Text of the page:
The ability to see round corners would be nice – especially for police offers chasing criminals in a city or for motorists careering down winding country lanes. Although that prospect is still a long way off, researchers in the US have come up with a way of looking round corners using ultrafast laser pulses. Their technique creates a 3D image of what is round a corner by looking at how light reflects from objects in the local environment.
The technique has been developed by Andreas Velten and colleagues at the Massachusetts Institute of Technology, who hid an artist’s mannequin roughly 20 cm tall from the view of a camera by placing it behind an opaque wall that they called the occlude (see image above). A second wall – called a diffuser – was placed at a right angle to the occluder and a small distance away from the end of it. Light travels from the mannequin, scatters from the diffuser and is then captured by the camera – but because the light is scattered diffusely, the image of the mannequin does not appear on the diffuser wall.
In their experiment, Velten’s team positioned an ultrafast laser next to the camera before firing pulses lasting 50 femtoseconds at a beamsplitter. Half of the pulse goes on to a photodetector and the other half continues to the diffuser, from which it scatters and illuminates the mannequin. Some of the light bounces off the mannequin, scatters from the diffuser and finds its way back to the camera.
The distance travelled by the light can be calculated from the time differences between the arrival of the pulse at the photodetector and the light arriving at the camera. The device is, in fact, a specialized instrument called a streak camera, which records the arrival time of light to within 2 ps, which is the time that it takes light to travel about 0.6 mm. The camera also records the intensity of the light as a function of position along one direction.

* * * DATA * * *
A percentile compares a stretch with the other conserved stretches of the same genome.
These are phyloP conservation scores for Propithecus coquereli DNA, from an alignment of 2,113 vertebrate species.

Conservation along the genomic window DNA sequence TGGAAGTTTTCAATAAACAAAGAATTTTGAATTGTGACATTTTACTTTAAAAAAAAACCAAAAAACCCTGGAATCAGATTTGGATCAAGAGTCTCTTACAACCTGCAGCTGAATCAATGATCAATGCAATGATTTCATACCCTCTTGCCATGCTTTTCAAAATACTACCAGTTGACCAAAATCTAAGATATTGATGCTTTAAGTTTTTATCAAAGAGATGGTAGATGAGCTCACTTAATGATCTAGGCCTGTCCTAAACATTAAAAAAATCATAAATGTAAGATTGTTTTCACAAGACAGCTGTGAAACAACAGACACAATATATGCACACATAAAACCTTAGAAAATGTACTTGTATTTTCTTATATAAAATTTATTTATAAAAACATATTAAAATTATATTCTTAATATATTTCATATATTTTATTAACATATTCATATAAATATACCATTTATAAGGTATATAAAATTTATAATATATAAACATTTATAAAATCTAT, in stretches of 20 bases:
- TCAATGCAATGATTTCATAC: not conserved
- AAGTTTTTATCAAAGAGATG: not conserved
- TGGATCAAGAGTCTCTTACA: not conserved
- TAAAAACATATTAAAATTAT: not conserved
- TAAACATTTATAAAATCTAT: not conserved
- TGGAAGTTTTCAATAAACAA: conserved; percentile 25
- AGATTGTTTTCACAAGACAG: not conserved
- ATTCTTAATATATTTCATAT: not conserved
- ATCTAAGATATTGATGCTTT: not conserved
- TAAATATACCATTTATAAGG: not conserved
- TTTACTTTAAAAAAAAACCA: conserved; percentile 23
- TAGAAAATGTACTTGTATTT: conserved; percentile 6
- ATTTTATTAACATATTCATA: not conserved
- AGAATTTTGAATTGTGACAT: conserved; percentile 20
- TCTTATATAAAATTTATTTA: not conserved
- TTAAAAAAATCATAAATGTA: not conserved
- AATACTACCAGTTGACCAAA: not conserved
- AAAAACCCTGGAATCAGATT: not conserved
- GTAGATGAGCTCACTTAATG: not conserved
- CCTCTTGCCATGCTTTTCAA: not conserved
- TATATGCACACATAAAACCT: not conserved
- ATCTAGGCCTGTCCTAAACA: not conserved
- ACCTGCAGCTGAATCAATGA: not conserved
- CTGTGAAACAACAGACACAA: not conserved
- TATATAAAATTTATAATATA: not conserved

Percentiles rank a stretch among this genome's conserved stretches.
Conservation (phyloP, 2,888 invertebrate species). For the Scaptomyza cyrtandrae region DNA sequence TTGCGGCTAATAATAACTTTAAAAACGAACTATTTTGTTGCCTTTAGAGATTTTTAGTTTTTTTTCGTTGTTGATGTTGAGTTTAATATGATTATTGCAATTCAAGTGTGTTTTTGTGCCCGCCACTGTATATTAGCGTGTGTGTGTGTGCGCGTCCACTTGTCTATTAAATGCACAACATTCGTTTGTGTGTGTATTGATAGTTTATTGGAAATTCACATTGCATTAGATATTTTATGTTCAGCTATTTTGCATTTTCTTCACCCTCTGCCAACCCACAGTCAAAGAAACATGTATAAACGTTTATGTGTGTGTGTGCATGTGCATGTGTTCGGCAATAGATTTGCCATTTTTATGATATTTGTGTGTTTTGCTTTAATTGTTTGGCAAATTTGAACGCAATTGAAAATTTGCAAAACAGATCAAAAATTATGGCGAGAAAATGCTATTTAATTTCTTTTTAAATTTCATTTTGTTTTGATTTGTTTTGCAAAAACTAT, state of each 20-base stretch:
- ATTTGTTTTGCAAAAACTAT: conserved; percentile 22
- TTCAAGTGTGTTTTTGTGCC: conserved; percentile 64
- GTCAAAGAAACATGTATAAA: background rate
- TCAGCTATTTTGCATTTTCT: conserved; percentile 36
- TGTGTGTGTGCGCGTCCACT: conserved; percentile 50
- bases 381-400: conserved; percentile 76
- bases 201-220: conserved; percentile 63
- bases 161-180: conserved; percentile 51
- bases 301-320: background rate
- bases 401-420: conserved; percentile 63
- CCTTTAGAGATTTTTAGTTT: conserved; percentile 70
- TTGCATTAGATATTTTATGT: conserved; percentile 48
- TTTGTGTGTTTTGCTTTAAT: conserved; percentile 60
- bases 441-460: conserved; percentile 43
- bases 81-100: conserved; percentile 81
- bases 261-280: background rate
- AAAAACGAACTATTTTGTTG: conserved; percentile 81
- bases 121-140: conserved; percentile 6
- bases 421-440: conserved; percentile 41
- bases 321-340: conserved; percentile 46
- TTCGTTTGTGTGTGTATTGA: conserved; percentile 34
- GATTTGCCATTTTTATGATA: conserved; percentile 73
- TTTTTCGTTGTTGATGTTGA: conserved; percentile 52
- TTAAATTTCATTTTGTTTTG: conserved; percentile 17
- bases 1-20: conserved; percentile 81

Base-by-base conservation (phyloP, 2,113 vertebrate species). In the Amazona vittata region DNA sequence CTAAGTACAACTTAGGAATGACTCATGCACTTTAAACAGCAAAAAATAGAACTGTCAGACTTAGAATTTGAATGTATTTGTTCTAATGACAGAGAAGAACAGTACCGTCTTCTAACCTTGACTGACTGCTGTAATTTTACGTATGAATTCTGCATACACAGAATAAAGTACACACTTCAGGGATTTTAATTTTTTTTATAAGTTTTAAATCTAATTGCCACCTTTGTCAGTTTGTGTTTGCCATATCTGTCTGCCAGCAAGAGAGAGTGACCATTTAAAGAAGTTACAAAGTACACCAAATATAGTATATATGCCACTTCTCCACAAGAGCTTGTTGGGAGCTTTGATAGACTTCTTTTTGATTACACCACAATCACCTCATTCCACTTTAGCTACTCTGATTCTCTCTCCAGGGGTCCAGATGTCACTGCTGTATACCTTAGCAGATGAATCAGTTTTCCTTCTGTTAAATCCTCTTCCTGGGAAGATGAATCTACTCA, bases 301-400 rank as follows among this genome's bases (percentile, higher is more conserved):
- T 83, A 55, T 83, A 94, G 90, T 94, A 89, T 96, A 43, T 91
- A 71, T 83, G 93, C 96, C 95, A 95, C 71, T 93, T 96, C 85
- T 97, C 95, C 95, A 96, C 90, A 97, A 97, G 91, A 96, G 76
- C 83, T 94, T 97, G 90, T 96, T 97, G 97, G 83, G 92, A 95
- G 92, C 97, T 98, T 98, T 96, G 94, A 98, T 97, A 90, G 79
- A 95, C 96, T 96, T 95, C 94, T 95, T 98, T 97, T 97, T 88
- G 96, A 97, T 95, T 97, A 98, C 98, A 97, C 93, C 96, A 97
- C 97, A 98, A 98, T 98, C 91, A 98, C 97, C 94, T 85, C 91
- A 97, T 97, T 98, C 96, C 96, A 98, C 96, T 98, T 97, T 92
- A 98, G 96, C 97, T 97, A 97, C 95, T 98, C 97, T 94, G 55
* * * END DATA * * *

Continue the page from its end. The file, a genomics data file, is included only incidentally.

To build up a 3D image of the mannequin, the position at which the laser pulse first strikes the diffuser is changed in a systematic way and 60 images are acquired, each at a different position. Finally, a computer algorithm is used to reconstruct the image, which can be rendered in 2D or with depth information to provide a 3D image. According to Velten, the algorithms can easily be implemented on a personal computer.
Because the camera only captures light over 2 ps intervals, any background noise from ambient light is small and Velten believes that it should be possible to use the technique even in broad daylight.
Peering into lungs
One possible application of the technology, according to the team, is in endoscopy, in which a tiny camera is inserted into the body. Seeing round corners could be useful in probing organs such as the lungs or heart, which contain corner-like structures. Other applications include locating survivors in an emergency situation and avoiding vehicle collisions at blind corners.
While the current set-up is not portable, Velten tells physicsworld.com that ongoing improvements in semiconductor laser and camera technologies should soon make it possible to create compact systems that could be deployed with firefighters or military personnel.
The system is described in Nature Communications.